Two men — Thomas Thwaites and Charles Foster — independently conceived of their projects. Thwaites, an artist, tried to be a goat and wrote about it in "GoatMan: How I Took a Holiday from Being Human," and Foster, a veterinarian/lawyer/columnist, tried to be a fox and a badger and wrote about it in "Being a Beast."
These projects were entirely different from fictional efforts at inhabiting the existence of a nonhuman animal, such as Tolstoy's "Strider" (about a horse) and James Joyce's "Ulysses" (with a bit about a rat). As Rothman sums those up:
In these pastoral and sensual portrayals of the animal self, different critiques of the human self are embedded. For Tolstoy, the problem with people is that they’re marooned in their egos. The clearheaded directness of animals is a remedy for that self-obsession. For Joyce, the problem is that people are sleepy, numb, and incurious. We could learn, he thinks, from animals’ eager sensuality. Tolstoy’s animals teach us to be good; Joyce’s teach us to be alive.What Thwaites and Foster were doing was different from that: They were using the animal not to understand humanity but as an escape from something they already believed about human beings. Thwaites finds "human personhood... stressful, absurd, and—worst of all—narcissistic" and wants to lose his ego. Foster finds human personhood dull and seeks a more vivid existence.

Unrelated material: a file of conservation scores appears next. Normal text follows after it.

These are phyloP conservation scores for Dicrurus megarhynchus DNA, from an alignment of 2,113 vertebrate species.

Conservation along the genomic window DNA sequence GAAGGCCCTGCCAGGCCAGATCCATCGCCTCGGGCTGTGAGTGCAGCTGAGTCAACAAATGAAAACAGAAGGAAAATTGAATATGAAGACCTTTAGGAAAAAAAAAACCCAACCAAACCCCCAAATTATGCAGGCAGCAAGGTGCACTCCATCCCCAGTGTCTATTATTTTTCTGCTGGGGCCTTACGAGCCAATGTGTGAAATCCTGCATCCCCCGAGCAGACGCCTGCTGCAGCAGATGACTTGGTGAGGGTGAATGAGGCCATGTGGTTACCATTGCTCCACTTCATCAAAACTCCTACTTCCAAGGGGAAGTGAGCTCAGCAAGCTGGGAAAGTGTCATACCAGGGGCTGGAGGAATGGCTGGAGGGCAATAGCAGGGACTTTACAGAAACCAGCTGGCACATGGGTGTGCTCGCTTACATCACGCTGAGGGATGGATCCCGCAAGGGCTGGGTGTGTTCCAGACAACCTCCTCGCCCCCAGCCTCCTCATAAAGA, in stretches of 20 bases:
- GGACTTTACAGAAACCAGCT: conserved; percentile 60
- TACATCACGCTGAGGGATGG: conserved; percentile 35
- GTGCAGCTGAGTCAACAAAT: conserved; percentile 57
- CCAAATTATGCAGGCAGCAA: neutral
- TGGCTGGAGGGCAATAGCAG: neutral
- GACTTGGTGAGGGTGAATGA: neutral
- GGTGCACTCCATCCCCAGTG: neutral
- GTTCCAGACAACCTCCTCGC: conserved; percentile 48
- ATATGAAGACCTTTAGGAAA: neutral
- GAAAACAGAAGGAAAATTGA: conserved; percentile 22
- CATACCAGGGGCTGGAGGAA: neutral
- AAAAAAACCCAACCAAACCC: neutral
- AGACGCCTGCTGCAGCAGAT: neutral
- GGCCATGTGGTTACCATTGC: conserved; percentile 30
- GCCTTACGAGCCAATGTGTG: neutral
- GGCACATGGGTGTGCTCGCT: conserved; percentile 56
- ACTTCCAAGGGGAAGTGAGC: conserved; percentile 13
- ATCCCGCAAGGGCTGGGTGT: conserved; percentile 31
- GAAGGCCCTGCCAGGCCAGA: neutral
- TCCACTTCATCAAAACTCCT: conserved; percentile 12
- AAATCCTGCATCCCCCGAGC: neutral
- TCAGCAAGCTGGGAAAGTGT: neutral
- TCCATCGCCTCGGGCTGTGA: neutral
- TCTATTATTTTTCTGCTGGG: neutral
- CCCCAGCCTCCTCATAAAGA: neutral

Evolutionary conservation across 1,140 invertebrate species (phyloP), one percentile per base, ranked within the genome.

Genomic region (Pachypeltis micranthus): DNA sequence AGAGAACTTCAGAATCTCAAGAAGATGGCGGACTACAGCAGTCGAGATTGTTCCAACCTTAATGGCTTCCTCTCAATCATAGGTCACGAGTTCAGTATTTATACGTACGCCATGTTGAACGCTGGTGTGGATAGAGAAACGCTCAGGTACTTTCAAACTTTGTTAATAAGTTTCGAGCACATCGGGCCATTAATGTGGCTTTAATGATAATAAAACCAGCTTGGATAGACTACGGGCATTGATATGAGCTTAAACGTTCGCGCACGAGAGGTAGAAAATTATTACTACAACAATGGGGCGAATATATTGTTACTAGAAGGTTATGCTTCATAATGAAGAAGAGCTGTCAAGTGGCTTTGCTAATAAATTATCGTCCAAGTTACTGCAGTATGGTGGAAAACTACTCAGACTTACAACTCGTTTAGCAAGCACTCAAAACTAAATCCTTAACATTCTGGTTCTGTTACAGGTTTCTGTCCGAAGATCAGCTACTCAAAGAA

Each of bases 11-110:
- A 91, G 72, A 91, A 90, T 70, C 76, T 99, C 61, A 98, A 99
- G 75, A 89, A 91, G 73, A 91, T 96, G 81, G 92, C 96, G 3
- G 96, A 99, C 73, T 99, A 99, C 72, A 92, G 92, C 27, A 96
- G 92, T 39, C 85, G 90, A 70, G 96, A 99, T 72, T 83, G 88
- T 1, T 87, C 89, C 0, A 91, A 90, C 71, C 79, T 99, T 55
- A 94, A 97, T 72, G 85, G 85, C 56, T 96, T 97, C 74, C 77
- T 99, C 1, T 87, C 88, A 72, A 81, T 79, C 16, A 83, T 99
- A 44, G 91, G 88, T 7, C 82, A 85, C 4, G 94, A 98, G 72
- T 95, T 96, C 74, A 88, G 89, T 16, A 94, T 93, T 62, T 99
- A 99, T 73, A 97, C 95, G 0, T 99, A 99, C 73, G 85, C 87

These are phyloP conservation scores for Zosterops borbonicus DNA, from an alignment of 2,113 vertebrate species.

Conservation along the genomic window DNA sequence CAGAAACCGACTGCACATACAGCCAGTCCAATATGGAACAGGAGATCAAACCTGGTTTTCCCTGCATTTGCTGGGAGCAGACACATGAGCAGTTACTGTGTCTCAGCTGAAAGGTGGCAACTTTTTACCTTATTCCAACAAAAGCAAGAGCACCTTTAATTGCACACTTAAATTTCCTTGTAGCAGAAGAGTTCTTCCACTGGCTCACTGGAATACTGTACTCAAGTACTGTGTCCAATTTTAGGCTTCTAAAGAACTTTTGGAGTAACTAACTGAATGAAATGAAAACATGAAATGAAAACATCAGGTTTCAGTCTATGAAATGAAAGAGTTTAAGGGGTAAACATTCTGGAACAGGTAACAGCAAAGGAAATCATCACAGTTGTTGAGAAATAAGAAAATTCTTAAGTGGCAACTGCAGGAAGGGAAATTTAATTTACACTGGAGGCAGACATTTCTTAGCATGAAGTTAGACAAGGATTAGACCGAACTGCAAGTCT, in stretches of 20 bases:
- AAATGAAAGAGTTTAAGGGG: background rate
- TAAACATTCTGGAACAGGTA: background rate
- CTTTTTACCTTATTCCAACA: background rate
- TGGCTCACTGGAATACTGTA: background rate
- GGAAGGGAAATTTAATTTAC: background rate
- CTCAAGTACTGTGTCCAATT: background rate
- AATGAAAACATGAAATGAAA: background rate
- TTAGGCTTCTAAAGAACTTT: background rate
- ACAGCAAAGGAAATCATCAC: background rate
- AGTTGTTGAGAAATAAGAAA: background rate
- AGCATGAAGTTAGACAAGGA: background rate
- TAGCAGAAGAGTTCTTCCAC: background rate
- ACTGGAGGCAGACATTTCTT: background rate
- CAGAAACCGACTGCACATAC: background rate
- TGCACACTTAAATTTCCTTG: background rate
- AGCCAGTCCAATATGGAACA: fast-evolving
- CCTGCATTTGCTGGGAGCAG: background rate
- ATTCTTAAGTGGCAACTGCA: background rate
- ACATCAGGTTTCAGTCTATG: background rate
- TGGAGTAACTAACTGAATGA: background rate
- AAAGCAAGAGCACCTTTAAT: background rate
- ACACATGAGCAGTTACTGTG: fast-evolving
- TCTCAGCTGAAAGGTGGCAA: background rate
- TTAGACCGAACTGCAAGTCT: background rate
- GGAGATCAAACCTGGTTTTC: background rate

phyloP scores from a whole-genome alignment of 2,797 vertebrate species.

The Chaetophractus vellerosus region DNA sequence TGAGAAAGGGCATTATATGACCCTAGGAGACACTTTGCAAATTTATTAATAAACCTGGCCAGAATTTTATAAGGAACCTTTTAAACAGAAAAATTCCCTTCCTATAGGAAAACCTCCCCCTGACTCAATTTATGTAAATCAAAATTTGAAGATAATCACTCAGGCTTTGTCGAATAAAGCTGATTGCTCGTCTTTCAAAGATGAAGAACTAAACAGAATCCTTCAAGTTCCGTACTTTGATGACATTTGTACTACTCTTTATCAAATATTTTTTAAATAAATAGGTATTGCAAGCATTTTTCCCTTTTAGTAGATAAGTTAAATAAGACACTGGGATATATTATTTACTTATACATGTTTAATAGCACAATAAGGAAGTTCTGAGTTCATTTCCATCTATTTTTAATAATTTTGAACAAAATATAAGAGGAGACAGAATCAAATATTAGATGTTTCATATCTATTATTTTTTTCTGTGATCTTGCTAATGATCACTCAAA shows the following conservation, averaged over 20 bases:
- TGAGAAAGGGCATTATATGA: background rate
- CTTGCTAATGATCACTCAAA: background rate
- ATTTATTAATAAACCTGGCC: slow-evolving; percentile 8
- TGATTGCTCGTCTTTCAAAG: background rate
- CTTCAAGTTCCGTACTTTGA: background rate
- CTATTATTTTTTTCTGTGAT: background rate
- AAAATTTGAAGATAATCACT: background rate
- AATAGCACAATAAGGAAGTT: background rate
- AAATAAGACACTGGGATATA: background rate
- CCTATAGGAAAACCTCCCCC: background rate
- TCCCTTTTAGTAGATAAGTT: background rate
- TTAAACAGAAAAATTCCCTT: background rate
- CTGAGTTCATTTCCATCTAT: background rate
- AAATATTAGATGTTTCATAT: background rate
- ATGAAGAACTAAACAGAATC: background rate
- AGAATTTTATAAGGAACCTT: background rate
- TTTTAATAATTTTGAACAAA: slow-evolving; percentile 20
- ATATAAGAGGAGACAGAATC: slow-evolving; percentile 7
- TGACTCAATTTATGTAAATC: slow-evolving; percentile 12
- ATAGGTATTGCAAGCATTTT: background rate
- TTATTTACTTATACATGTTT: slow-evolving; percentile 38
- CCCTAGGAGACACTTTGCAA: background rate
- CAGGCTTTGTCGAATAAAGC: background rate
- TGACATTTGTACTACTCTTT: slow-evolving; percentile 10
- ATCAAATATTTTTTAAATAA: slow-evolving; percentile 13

Rothman ends his essay like this:
There is an irony to these books: the more Thwaites and Foster try to change into animals, the more fully they become Thwaites and Foster. That’s not to say they never transform themselves... “Real, lasting change is possible,” Foster writes, “to our appetites, our fears, and our views,” and despite that change the self persists. This ability to endure through change is the miracle and mystery of selfhood. Rethinking who we are; dreaming up new ways of living; taking ourselves apart to build ourselves back up—for human beings, these activities are natural. They are our never-ending hunt.That is, thinking beyond what is natural and trying being what you are not is even more human than continuing your conventional ways. A nonhuman animal would never even think of such a project, let alone attempt to execute it. And, that's why these projects are, on their own terms, incoherent. You're never less like a nonhuman animal than when you are trying to be a nonhuman animal. Only a human being would do such a thing.